So, it's come to this. After battling back against ad-blocking by guilting or forcing people into whitelisting sites -- rather than taking a good look at their terrible ad inventories, intrusive trackers, or reprehensible practices -- the press is turning to the FTC in hopes of having the government decide how you can surf the web. (h/t EFF)
The crux of the complaint [PDF] is various practices deployed by ad blockers that the Newspaper Association of America (NAA) considers to be anti-competitive or dishonest. But in its run-up to the actual complaints, the NAA makes some seriously stupid assertions.
Adblockers undermine the ability of publishers to continue to provide free or reduced-price content on the Internet because they undercut publishers’ ability to finance enterprise journalism, and they threaten the livelihood of journalists and other content creators.
This assertion continues to scapegoat ad blocking for many publications' decision to force readers to play "find the content" when visiting their sites. As user ad blindness eventually rendered banner ads invisible, the response has been to escalate intrusion, via new ad delivery methods like popunder/popups, autoplay video ads, pervasive trackers, or escalating encroachment of ads into the "content" area. If ad blocker usage is more prevalent, publishers really have no one but themselves to blame.
And there's nothing out there that suggests the only way a publication can remain profitable is by assaulting users with ads and tracking them all over the internet. But that's the narrative publishers have chosen because it's simpler to make users conform to their wishes than it is to cede ground to site visitors' best interests.
From there, the NAA's narrative gets even worse. In deriding "free-rider technology," the NAA defends its use of invasive trackers by implying that all content -- whether it's ads or the stuff site visitors actually want to see -- is equal in its eyes.
By preventing publishers from identifying repeat visitors and making these offers to them, content blockers harm consumers.
"Content blockers." If that's a slip, it's a Freudian one. This suggests those behind this letter to the FTC consider advertising to be just as worthwhile a use of bandwidth and user attention as the actual journalism buried underneath it.
In the NAA's eyes, the real villain here is "deceptive" ad blockers.
Ad-blocking companies argue that consumers should use their software to “opt out” of the online advertising ecosystem, either because of concerns with privacy or the data use represented by digital advertising. But as a review of the practices of adblocking companies discloses, consumers do not “opt out” of an ecosystem by using ad-blockers. Instead, they “opt in” to a deceptive new environment that does not adequately disclose its practices to consumers.
The supposed "deception" the NAA refers to is things like AdBlock Plus selling companies spaces on its "whitelist." Then it has the audacity to make claims about the darkish shade of ad blockers' kettles by claiming any information about these built-in whitelists is buried in the terms of service. Burial of crucial details under several pages of fine print is SOP for 99.9% of the internet -- including (especially) the same tracking software the NAA says is crucial to the survival of the industry.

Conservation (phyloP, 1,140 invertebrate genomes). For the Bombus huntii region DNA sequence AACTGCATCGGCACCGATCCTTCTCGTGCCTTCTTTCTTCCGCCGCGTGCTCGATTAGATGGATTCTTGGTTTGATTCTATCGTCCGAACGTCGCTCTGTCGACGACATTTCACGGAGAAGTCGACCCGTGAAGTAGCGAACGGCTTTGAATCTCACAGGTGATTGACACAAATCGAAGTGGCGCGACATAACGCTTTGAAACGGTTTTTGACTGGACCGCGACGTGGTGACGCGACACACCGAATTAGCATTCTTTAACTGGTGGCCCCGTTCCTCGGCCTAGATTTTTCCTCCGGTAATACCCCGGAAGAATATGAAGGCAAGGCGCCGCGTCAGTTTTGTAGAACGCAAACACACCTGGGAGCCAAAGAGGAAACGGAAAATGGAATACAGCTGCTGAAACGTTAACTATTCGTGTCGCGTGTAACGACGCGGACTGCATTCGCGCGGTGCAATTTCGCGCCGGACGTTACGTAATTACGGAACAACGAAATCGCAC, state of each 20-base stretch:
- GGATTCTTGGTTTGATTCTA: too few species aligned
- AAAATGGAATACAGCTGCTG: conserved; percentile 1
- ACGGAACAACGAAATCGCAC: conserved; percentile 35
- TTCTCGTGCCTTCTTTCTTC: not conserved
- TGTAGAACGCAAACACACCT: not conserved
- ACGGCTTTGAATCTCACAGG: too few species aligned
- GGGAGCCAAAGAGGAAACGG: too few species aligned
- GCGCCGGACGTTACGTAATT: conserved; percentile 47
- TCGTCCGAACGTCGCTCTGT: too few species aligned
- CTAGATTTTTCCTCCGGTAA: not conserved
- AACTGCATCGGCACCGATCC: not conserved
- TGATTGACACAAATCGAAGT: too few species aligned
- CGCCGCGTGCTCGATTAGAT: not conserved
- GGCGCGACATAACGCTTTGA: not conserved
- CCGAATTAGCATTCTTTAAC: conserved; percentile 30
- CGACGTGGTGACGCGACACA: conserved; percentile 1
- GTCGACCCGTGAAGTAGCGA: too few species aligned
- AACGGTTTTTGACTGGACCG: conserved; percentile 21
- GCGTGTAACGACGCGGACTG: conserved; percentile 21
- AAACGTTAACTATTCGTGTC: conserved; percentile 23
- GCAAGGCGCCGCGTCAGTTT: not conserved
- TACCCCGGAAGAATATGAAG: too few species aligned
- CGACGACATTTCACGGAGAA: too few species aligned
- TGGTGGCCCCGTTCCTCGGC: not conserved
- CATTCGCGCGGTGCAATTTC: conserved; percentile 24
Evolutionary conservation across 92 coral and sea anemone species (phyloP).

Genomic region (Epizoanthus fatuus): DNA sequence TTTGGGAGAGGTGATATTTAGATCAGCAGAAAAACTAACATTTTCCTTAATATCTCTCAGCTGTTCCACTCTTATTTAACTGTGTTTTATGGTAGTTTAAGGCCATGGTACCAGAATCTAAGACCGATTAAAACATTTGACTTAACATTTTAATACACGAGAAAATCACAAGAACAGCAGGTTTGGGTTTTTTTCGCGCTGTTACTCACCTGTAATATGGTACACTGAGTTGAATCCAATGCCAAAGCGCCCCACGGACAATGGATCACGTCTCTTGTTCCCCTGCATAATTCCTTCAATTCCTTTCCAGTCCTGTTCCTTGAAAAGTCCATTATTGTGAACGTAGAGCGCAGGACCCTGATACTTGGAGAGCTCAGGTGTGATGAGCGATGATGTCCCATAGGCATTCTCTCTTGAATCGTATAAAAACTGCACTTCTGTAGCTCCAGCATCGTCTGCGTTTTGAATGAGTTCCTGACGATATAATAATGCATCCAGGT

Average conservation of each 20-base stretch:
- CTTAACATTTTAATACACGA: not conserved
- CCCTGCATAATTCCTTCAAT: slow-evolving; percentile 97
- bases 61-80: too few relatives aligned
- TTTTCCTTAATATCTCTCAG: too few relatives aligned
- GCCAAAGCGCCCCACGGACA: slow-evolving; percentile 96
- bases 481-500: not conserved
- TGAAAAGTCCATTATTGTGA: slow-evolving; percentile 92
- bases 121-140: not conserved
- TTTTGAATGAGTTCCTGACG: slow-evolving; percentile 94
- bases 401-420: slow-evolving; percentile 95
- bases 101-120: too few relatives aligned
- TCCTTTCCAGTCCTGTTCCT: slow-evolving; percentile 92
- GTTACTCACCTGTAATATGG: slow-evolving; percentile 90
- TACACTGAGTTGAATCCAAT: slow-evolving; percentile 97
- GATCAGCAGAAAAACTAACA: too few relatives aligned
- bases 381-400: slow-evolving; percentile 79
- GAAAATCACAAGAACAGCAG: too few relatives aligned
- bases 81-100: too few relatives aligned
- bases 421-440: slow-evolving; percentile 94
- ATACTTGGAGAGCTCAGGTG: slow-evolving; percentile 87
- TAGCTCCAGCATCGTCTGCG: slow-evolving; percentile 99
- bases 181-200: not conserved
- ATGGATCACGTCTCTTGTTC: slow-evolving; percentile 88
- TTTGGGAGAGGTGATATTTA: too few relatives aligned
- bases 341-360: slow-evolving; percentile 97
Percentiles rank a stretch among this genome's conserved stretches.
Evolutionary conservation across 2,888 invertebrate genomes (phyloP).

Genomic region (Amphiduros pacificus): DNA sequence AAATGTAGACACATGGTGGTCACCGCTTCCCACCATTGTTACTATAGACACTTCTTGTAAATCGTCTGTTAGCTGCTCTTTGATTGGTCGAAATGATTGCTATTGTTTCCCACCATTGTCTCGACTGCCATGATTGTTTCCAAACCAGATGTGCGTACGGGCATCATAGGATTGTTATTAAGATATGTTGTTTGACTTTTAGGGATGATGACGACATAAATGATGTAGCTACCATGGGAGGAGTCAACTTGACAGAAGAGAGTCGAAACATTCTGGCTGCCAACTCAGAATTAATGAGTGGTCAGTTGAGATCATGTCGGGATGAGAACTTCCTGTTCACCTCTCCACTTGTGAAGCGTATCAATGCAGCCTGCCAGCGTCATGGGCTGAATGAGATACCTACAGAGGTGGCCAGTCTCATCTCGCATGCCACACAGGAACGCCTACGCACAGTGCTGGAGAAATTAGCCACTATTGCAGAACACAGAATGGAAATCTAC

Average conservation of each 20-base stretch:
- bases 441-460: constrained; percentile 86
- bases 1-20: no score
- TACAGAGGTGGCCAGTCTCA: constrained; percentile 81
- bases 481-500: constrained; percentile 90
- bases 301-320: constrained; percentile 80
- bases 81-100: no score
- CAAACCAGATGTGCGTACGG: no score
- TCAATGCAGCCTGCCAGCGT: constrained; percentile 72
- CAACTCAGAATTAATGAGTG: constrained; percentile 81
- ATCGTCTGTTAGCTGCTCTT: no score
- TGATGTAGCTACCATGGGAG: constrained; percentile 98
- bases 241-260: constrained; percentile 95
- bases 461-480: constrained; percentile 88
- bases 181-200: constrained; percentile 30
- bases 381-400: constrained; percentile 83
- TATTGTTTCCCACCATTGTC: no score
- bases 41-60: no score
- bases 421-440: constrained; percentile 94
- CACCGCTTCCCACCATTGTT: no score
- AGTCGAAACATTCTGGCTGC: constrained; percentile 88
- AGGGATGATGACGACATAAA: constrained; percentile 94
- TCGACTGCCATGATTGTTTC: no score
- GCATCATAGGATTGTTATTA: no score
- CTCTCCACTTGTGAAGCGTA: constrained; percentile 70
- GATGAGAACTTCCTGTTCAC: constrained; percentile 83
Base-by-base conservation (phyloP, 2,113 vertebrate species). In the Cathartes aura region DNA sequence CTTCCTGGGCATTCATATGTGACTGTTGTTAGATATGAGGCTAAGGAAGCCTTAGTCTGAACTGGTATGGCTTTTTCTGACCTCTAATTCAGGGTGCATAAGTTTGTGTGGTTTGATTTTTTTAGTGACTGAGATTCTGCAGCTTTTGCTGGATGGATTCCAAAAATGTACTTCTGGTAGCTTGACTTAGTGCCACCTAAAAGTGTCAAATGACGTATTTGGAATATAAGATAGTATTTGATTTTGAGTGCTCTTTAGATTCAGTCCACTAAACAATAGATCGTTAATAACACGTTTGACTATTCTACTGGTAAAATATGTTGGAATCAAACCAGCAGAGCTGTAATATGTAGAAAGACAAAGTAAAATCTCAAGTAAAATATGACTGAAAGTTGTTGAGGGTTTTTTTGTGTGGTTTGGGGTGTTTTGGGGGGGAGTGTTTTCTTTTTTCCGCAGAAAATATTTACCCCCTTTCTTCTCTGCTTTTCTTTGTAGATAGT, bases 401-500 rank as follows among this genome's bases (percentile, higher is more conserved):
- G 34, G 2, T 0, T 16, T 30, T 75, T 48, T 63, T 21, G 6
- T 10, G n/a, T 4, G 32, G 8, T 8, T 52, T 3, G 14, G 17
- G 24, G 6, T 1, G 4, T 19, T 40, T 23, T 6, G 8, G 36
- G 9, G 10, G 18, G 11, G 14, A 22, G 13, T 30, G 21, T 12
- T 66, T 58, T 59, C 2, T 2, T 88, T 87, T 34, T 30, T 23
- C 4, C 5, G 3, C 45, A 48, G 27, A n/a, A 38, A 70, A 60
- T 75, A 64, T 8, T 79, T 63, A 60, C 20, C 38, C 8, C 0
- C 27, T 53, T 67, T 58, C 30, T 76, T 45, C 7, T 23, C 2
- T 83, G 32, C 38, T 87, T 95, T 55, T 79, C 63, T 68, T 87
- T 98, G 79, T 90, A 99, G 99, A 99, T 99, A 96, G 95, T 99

The NAA also claims that evading paywalls -- if enabled by ad blockers -- is an "unfair method of competition." Considering how easy it is to evade most paywalls (via referral links, Google searches, going "incognito," etc.), it seems rather disingenuous to claim the automation of this process is somehow a violation of trade laws. For that matter, the complaint offers no proof that any popular ad-blocking extension actually offers this "service." (There are extensions written solely for that purpose, however.)
The complaint also takes issue with "replacement" services that substitute bad ads with better ads or offer micropayments to sites in exchange for blocking their revenue generators. The NAA insists these, too, are deceptive and should be kicked of the 'net by the FTC.
But most worryingly, the NAA wants internet users to be forbidden from taking steps to protect their privacy.
Some ad-blockers evade metered subscription services and paywalls by preventing publishers from identifying repeat visitors and making offers to consumers about their subscription services…
While it doesn't specifically name any apps or extensions that act in the interest of users' privacy, the wording used implies the use of IP-address obscuring options (VPNs, Tor) along with script blockers and software like the EFF's Privacy Badger are similarly unwelcome in its plan for the future.
What the NAA wants is an internet that operates on its terms. It wants to continue to deploy shitty ad inventories and allow users to take the bandwidth hit, all the while shadowing them across the web in hopes of shoving even more ads in their faces. There's no hint of a compromise in this complaint. It wants the FCC to force the web to bend to the NAA's will. At no point does it even consider the ramifications of this action. It's pure self-interest, disguised as a concern for poor consumers who have voted to opt-out of ad onslaughts by using "deceptive" ad blockers.